Every month, Anna Rosenwasser writes about life and love in Zurich. In March she tells us about parents who come out to their kids as bisexual – without even realising it: ‘I used to be like that.’
This was the moment. The moment that Liam had been working up to for longer than he cares to admit. To be honest, he thought he was done with coming out. Firstly, because his friends were all so relaxed about bisexuality that he never really had to come out anyway. But the other reason why Liam never expected to come out again was a little more difficult. More serious. He told himself he would never, ever come out to his father. For years he was convinced it was simply out of the question. But then one day his father happened to say he thought Switzerland was behind the times by not legalising same-sex marriage. After that, Liam kept thinking he should just tell him: ‘I’m bi.’ That he always had been and probably always would be.
His father just shrugged it off.
Liam was making his usual monthly visit, and after a meat loaf lunch, his father asked if he wanted a coffee. ‘I have something to tell you,’ Liam replied. He had to blurt it out, otherwise the words might have stuck in his throat. His father sat down again. It’s now or never, Liam thought to himself. ‘I don’t only like women. I’m also into men.’ His father stared blankly, then looked a little confused, as if Liam was speaking a foreign language. Liam had deliberately avoided using the word ‘bisexual’, and he only mentioned men and women, not other genders. Was that oversimplifying? Or was it still too complicated? He felt like hiding under the kitchen table, like during an earthquake.
‘I used to be like that.’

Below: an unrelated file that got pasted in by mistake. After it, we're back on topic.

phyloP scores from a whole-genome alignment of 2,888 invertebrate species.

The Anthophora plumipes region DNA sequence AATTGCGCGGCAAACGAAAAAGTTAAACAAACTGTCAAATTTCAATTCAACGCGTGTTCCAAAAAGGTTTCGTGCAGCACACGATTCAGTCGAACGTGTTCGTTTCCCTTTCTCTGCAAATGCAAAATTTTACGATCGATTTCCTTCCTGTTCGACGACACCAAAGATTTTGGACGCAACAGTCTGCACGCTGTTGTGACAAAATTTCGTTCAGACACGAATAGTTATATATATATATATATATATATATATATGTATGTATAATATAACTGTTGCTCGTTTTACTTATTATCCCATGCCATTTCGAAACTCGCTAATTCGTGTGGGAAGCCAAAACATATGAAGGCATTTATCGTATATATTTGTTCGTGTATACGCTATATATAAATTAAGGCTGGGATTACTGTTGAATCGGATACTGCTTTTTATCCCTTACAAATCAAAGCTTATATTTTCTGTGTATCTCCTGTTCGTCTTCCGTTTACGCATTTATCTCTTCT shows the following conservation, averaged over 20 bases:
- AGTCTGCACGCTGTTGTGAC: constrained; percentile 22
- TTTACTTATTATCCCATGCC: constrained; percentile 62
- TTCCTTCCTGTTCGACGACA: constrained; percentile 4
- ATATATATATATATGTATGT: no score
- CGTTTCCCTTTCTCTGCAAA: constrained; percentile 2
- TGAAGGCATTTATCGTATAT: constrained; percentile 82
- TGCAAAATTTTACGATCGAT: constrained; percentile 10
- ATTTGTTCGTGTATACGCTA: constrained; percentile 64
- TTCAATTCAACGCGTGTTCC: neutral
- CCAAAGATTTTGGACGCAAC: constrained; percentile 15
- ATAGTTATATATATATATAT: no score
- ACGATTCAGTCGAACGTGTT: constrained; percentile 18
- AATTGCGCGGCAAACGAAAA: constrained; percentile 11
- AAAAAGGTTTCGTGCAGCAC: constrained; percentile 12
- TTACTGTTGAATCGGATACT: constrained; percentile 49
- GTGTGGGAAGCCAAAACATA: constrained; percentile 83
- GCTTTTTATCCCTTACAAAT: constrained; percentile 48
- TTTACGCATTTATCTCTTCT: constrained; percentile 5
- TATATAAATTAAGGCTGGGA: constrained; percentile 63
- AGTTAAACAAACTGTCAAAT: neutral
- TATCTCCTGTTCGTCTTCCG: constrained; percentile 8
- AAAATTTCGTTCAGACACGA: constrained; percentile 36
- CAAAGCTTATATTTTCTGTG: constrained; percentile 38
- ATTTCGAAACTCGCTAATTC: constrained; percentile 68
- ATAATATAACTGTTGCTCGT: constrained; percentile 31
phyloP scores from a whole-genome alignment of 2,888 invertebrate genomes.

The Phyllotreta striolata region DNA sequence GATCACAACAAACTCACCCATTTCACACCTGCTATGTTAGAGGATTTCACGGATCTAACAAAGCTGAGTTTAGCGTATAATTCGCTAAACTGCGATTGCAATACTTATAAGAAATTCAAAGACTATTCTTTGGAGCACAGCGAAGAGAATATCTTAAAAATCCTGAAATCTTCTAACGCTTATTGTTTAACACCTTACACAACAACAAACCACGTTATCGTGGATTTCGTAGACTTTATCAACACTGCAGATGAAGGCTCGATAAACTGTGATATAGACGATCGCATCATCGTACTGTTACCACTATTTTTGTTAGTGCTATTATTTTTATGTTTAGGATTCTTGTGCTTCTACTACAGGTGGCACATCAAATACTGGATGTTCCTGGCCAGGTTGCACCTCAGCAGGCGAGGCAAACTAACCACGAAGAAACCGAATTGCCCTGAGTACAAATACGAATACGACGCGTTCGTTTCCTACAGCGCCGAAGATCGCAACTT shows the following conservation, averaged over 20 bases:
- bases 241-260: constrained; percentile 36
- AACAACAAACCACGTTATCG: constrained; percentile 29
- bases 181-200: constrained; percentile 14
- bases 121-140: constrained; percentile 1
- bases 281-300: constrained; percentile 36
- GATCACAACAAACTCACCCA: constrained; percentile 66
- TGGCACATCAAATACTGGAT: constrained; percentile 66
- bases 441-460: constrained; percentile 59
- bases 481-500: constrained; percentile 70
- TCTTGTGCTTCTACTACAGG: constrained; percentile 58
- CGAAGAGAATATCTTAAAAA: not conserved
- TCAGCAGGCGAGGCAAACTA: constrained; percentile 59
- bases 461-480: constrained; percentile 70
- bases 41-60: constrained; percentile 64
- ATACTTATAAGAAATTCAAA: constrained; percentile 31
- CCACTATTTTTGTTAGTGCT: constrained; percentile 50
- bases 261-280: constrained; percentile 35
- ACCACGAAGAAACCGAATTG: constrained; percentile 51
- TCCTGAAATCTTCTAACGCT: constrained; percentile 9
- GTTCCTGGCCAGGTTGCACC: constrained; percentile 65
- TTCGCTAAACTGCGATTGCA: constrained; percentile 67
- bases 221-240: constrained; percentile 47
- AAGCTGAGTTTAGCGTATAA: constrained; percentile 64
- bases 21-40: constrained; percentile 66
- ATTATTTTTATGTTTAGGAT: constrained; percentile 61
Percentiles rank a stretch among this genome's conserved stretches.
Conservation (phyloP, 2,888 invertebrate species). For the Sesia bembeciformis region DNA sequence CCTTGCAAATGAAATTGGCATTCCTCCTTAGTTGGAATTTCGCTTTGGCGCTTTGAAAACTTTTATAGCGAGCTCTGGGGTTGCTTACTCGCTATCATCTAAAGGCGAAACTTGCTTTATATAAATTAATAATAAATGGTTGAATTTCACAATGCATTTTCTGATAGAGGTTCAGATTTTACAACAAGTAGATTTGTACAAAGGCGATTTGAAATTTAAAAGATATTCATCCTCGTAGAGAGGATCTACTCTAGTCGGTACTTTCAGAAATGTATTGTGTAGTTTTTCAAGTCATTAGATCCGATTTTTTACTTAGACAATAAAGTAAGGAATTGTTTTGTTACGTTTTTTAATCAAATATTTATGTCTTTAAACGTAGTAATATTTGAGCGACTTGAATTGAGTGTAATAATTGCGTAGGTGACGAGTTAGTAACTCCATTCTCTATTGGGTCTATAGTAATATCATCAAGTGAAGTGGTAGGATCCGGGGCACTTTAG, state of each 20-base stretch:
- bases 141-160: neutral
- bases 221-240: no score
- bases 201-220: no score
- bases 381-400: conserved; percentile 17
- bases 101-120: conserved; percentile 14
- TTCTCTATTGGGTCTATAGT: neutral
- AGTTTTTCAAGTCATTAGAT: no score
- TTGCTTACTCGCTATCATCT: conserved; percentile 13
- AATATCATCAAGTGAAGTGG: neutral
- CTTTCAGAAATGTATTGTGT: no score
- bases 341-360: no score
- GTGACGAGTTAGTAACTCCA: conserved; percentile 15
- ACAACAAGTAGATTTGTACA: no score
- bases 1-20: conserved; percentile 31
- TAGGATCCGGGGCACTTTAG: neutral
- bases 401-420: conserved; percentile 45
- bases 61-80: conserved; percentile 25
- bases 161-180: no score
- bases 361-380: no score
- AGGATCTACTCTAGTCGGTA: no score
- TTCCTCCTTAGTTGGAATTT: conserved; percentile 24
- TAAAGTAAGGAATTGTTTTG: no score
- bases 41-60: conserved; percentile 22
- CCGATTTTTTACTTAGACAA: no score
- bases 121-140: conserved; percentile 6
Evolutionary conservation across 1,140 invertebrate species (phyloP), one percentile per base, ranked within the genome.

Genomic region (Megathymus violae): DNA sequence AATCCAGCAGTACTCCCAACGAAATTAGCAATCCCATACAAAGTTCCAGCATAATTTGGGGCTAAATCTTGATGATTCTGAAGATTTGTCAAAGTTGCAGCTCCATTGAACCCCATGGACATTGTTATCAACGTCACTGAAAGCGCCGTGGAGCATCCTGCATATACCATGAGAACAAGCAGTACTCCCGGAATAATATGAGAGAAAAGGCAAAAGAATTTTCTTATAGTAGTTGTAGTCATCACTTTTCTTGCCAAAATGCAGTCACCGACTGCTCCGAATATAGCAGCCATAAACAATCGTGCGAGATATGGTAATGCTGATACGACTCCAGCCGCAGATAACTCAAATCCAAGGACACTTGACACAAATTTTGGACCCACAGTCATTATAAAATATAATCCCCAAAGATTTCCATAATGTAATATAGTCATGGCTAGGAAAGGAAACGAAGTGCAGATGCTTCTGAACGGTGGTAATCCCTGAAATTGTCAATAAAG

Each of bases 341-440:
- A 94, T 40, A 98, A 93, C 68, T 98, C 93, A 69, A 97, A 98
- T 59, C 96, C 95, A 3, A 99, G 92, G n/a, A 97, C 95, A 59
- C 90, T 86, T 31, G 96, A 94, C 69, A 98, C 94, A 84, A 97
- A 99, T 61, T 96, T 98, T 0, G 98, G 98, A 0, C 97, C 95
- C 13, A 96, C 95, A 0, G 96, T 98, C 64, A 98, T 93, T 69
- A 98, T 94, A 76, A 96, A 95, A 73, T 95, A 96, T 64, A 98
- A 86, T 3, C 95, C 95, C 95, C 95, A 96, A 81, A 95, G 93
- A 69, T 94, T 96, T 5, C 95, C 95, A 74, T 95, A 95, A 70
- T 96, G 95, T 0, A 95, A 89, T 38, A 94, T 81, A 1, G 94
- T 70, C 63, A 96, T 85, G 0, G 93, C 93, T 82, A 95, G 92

His father said ‘Ah’, gave a little nod – and then shrugged it off. He shrugged it off as if Liam had said something trivial, something unimportant. ‘But that’s normal at your age. You’re attracted to everyone. Women, men, everyone.’ Liam grunted his agreement. Still unperturbed, his father continued: ‘I used to be like that. We all were. It was an adventurous time, hehe. Do you want your coffee black?’
As Liam closed the front door behind him, he wasn’t sure what had just happened. Yes, he’d just come out as bi. But... had his father just come out too? What does ‘an adventurous time, hehe’ mean? Was it really like that for everyone? Is everyone bi? Were gay and straight people right when they so often told him: it’s just a phase?!
Bisexuality doesn’t simply disappear when you get married.
‘It isn’t true, is it? We’re not all bisexual for a short time in our early twenties?’ Liam asks me. He’s on edge as we walk along, but also shivering in the cold air. I can’t help smiling. No, we’re not all briefly bisexual. Some people are gay, some are straight, some are asexual. But people are always telling me how their parents say, ‘Oh, I used to be like that,’ when they come out to them. When it comes to sexual orientation, many of our parents grew up with two categories: normal and freak. There was no bisexuality, and there was no ‘normal’ way to be queer. At a certain age they often had an inner sense of being attracted to everyone, but this was a just a temporary rebellion before marriage rolled around. But bisexuality – and homosexuality – doesn’t simply disappear when you get married or enter a relationship. ‘Sometimes I wonder how many of our parents wouldn’t actually be straight if they’d had the choice,’ Liam says, rubbing his hands to keep them warm. ‘Totally,’ I reply. ‘Now there’s just one question: who’s going to tell your father?’
View posts by interests, or use the proximity search and additional filters. .
Save posts as favourites – simply click on the heart symbol in the upper right corner of the post.